Household-type cats, we're talking about here.
Felis domesticus, to be specific.
Jumping through hoops. Propelling themselves on barrels. Pushing carts. Walking on tightropes. Playing music in a band. And so on, with hard-to-believe skill and as-yet-unquantified amounts of cuteness.
Yes: Housecats. The old lie-around-like-a-lump-of-sunbaked-pelt-until-it's-time-to-go-completely-berserk-for-ten-minutes moggies that clutter the abodes of smarter people everywhere. Now they're tripping the light fantastic and cutting capers on command at the Blue Theatre on the Eastside.
But: Years ago, before anything else, it was rats.
"When I first moved to Chicago," says the Acro-Cats' master trainer Samantha Martin, "I started a show called The Amazing Acro-Rats, which consisted of trained rats doing similar things to what the cats are doing now – and then I expanded into other animals from that."
Which was … just a natural progression?
"I always wanted to train animals for film and television," says Martin," but I couldn't make a living with just rats. And I started doing educational shows about eight years ago, but then realized I wasn't doing what I'd started out to do – which is to train animals. So I decided to focus on some domestic animals, and the second most-requested domestic animal is cats. And there are just so many dog trainers out there, and not many cat trainers. And I've always loved cats, but they're notoriously difficult to work with. If they're not out there, being exposed to new and different things, they kind of lose their edge? So I put the show together to keep the cats busy while I developed my name as a trainer, and the show just kind of took on a life of its own. People love it so much that now I'm doing both – training cats for print ads and tv spots, and doing shows."
So, okay, cats – doing these incredible things. But there's a chicken in the show, too. It's not a cat in disguise, walking on its (shaved) hind legs and wearing a fake beak and feathers. No, it's definitely a chicken. So how did this, ah, this refugee from KFC get into the act?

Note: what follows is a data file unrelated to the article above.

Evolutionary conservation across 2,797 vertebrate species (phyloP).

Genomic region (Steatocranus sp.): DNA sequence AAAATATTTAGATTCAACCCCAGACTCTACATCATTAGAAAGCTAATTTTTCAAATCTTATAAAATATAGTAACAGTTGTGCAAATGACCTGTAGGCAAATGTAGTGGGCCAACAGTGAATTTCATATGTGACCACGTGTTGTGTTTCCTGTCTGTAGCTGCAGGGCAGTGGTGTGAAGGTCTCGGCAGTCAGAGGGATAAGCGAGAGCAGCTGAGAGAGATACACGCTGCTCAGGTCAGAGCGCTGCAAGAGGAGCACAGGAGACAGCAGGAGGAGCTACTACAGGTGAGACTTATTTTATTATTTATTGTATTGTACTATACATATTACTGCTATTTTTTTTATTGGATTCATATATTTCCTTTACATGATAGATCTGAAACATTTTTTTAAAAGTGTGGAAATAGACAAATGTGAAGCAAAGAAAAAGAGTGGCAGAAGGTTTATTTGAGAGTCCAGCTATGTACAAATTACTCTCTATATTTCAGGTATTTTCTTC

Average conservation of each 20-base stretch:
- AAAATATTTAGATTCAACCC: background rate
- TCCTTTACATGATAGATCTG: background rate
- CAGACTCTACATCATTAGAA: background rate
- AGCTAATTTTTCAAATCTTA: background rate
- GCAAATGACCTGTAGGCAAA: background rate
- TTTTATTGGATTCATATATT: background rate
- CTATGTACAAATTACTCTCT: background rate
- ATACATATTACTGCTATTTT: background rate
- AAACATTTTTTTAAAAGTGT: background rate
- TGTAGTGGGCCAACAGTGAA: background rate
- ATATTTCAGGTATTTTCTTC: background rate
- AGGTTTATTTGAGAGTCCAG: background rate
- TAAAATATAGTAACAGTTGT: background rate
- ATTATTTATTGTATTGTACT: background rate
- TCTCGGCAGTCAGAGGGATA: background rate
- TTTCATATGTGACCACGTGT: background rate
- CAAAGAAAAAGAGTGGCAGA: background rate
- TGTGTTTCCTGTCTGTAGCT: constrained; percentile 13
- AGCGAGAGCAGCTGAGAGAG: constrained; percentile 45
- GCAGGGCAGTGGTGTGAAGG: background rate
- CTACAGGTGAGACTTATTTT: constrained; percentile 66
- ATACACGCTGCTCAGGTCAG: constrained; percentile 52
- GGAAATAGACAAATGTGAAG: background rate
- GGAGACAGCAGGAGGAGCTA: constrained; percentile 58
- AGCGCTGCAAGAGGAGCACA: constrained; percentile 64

"I actually went to chicken-training school a few years back," explains Martin. "A chicken-training school in Hot Springs, Arkansas – because I was working on a chicken documentary. And I learned a lot about chickens, like how they're super-easy to train. And there are times, when conditions aren't just perfect, well, sometimes the cats will refuse to do anything – because they're very particular about their environment. So I figured, if all goes awry, at least I'll have a chicken there that I know I can count on. Because chickens aren't so picky, they don't really care about their environment. And I kept the rats in the show, as well – because they were the start of it all."
And are Austin and the Windy City … are those the only two places that are graced with this Circus of the Feline Stars?
"We're based out of Chicago," says Martin, "but I tour all over the country with the Acro-Cats – we've been all the way to Seattle. And this next spring and summer, we'll be hitting the east coast. We've had some international interest, too. They haven't been able to meet our conditions yet, but there have been talks."
And how do the animals fare in the midst of a northern winter?
"That's when I try to go south," says Martin. "I'm basing my tour on weather patterns, trying to put together the perfect tour based on what place is the best place to be in at that time of year. Like, never come to Austin in September."
And what brought this happy spectacle to Austin in the first place?
"Our publicist Polly Smith has been phenomenal as far as finding theatres and doing the promotions," says Martin, "so she was the one who got me here initially – and continues to get me here. This is my fourth time in Austin, and I always hit '80s Night at Elysium on Sundays while I'm here. I already have a little bit of an Austin routine outside the show: '80s Night, any place with a bottomless mimosa, breakfast sandwiches, and 24-Hour Fitness."
And does Martin ever consider adding more animals to the show?
"Well," she says, "we have a groundhog."
A ... groundhog?
"Yeah," says Martin, nodding. "We have the chicken, the rats, and the groundhog. But we're kind of limited as far as space goes, and the show is mainly for the cat lovers, so we're not anticipating adding any more." She smiles like a true ailurophile. "It's really all about the cats."
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